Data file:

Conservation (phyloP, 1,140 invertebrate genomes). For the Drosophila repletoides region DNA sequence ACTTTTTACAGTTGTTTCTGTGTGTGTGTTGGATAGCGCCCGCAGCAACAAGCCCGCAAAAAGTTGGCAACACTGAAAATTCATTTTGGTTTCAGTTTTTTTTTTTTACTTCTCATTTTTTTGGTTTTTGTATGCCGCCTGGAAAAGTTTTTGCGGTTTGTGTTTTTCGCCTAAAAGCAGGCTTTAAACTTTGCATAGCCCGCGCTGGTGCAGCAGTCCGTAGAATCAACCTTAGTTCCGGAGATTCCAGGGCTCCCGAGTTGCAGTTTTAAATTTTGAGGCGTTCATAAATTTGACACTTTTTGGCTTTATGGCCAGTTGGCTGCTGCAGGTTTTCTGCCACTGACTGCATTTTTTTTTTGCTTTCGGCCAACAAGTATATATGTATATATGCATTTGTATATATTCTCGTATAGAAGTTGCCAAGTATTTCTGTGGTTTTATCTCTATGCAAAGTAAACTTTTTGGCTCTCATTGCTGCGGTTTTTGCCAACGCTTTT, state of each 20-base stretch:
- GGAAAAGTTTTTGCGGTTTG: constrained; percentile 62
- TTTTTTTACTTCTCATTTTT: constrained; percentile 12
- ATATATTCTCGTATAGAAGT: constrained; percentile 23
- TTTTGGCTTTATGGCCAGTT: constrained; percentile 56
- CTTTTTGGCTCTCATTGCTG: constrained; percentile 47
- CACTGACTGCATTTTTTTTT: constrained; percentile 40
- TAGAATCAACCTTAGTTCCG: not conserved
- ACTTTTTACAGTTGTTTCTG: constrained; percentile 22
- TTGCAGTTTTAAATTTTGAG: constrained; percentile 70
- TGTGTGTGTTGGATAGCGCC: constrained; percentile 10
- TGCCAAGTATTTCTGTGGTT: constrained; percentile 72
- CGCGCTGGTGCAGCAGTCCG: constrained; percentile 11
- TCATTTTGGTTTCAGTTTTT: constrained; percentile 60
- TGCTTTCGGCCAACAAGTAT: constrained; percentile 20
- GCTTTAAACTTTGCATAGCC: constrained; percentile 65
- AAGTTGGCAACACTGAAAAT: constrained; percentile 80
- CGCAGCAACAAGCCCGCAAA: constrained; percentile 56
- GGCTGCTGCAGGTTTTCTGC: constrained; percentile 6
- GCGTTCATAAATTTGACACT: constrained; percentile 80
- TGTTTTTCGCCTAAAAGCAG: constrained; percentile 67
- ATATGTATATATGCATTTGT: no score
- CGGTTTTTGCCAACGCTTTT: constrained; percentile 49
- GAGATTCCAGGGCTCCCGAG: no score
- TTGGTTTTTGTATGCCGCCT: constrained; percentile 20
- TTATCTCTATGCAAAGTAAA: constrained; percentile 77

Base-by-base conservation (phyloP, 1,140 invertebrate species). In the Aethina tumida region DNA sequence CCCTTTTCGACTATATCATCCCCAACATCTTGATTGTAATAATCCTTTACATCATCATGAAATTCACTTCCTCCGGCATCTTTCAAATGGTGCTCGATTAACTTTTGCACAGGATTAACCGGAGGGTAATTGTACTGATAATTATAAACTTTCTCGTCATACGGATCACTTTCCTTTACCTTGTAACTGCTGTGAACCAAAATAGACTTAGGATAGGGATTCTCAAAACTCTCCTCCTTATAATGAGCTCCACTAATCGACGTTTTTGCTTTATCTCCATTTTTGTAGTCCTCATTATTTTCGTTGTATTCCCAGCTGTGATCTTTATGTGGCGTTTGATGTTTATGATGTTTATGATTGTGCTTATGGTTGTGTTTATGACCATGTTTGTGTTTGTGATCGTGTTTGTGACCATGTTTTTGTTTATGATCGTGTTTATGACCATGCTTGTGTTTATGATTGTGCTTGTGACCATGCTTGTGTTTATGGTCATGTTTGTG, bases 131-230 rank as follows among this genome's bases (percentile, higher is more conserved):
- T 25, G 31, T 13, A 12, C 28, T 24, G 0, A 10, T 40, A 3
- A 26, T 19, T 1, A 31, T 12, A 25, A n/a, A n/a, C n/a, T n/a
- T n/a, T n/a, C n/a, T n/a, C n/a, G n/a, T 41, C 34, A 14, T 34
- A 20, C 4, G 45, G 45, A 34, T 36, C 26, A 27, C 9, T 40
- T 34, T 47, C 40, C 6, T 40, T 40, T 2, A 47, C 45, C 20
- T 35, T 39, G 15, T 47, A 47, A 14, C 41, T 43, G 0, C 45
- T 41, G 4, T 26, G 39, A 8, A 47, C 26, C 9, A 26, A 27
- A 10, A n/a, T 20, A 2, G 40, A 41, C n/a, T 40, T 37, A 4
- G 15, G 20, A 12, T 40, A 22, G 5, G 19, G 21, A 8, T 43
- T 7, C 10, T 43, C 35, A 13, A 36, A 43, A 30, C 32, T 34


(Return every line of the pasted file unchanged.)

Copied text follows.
Conservation (phyloP, 1,140 invertebrate genomes). For the Drosophila repletoides region DNA sequence ACTTTTTACAGTTGTTTCTGTGTGTGTGTTGGATAGCGCCCGCAGCAACAAGCCCGCAAAAAGTTGGCAACACTGAAAATTCATTTTGGTTTCAGTTTTTTTTTTTTACTTCTCATTTTTTTGGTTTTTGTATGCCGCCTGGAAAAGTTTTTGCGGTTTGTGTTTTTCGCCTAAAAGCAGGCTTTAAACTTTGCATAGCCCGCGCTGGTGCAGCAGTCCGTAGAATCAACCTTAGTTCCGGAGATTCCAGGGCTCCCGAGTTGCAGTTTTAAATTTTGAGGCGTTCATAAATTTGACACTTTTTGGCTTTATGGCCAGTTGGCTGCTGCAGGTTTTCTGCCACTGACTGCATTTTTTTTTTGCTTTCGGCCAACAAGTATATATGTATATATGCATTTGTATATATTCTCGTATAGAAGTTGCCAAGTATTTCTGTGGTTTTATCTCTATGCAAAGTAAACTTTTTGGCTCTCATTGCTGCGGTTTTTGCCAACGCTTTT, state of each 20-base stretch:
- GGAAAAGTTTTTGCGGTTTG: constrained; percentile 62
- TTTTTTTACTTCTCATTTTT: constrained; percentile 12
- ATATATTCTCGTATAGAAGT: constrained; percentile 23
- TTTTGGCTTTATGGCCAGTT: constrained; percentile 56
- CTTTTTGGCTCTCATTGCTG: constrained; percentile 47
- CACTGACTGCATTTTTTTTT: constrained; percentile 40
- TAGAATCAACCTTAGTTCCG: not conserved
- ACTTTTTACAGTTGTTTCTG: constrained; percentile 22
- TTGCAGTTTTAAATTTTGAG: constrained; percentile 70
- TGTGTGTGTTGGATAGCGCC: constrained; percentile 10
- TGCCAAGTATTTCTGTGGTT: constrained; percentile 72
- CGCGCTGGTGCAGCAGTCCG: constrained; percentile 11
- TCATTTTGGTTTCAGTTTTT: constrained; percentile 60
- TGCTTTCGGCCAACAAGTAT: constrained; percentile 20
- GCTTTAAACTTTGCATAGCC: constrained; percentile 65
- AAGTTGGCAACACTGAAAAT: constrained; percentile 80
- CGCAGCAACAAGCCCGCAAA: constrained; percentile 56
- GGCTGCTGCAGGTTTTCTGC: constrained; percentile 6
- GCGTTCATAAATTTGACACT: constrained; percentile 80
- TGTTTTTCGCCTAAAAGCAG: constrained; percentile 67
- ATATGTATATATGCATTTGT: no score
- CGGTTTTTGCCAACGCTTTT: constrained; percentile 49
- GAGATTCCAGGGCTCCCGAG: no score
- TTGGTTTTTGTATGCCGCCT: constrained; percentile 20
- TTATCTCTATGCAAAGTAAA: constrained; percentile 77

Base-by-base conservation (phyloP, 1,140 invertebrate species). In the Aethina tumida region DNA sequence CCCTTTTCGACTATATCATCCCCAACATCTTGATTGTAATAATCCTTTACATCATCATGAAATTCACTTCCTCCGGCATCTTTCAAATGGTGCTCGATTAACTTTTGCACAGGATTAACCGGAGGGTAATTGTACTGATAATTATAAACTTTCTCGTCATACGGATCACTTTCCTTTACCTTGTAACTGCTGTGAACCAAAATAGACTTAGGATAGGGATTCTCAAAACTCTCCTCCTTATAATGAGCTCCACTAATCGACGTTTTTGCTTTATCTCCATTTTTGTAGTCCTCATTATTTTCGTTGTATTCCCAGCTGTGATCTTTATGTGGCGTTTGATGTTTATGATGTTTATGATTGTGCTTATGGTTGTGTTTATGACCATGTTTGTGTTTGTGATCGTGTTTGTGACCATGTTTTTGTTTATGATCGTGTTTATGACCATGCTTGTGTTTATGATTGTGCTTGTGACCATGCTTGTGTTTATGGTCATGTTTGTG, bases 131-230 rank as follows among this genome's bases (percentile, higher is more conserved):
- T 25, G 31, T 13, A 12, C 28, T 24, G 0, A 10, T 40, A 3
- A 26, T 19, T 1, A 31, T 12, A 25, A n/a, A n/a, C n/a, T n/a
- T n/a, T n/a, C n/a, T n/a, C n/a, G n/a, T 41, C 34, A 14, T 34
- A 20, C 4, G 45, G 45, A 34, T 36, C 26, A 27, C 9, T 40
- T 34, T 47, C 40, C 6, T 40, T 40, T 2, A 47, C 45, C 20
- T 35, T 39, G 15, T 47, A 47, A 14, C 41, T 43, G 0, C 45
- T 41, G 4, T 26, G 39, A 8, A 47, C 26, C 9, A 26, A 27
- A 10, A n/a, T 20, A 2, G 40, A 41, C n/a, T 40, T 37, A 4
- G 15, G 20, A 12, T 40, A 22, G 5, G 19, G 21, A 8, T 43
- T 7, C 10, T 43, C 35, A 13, A 36, A 43, A 30, C 32, T 34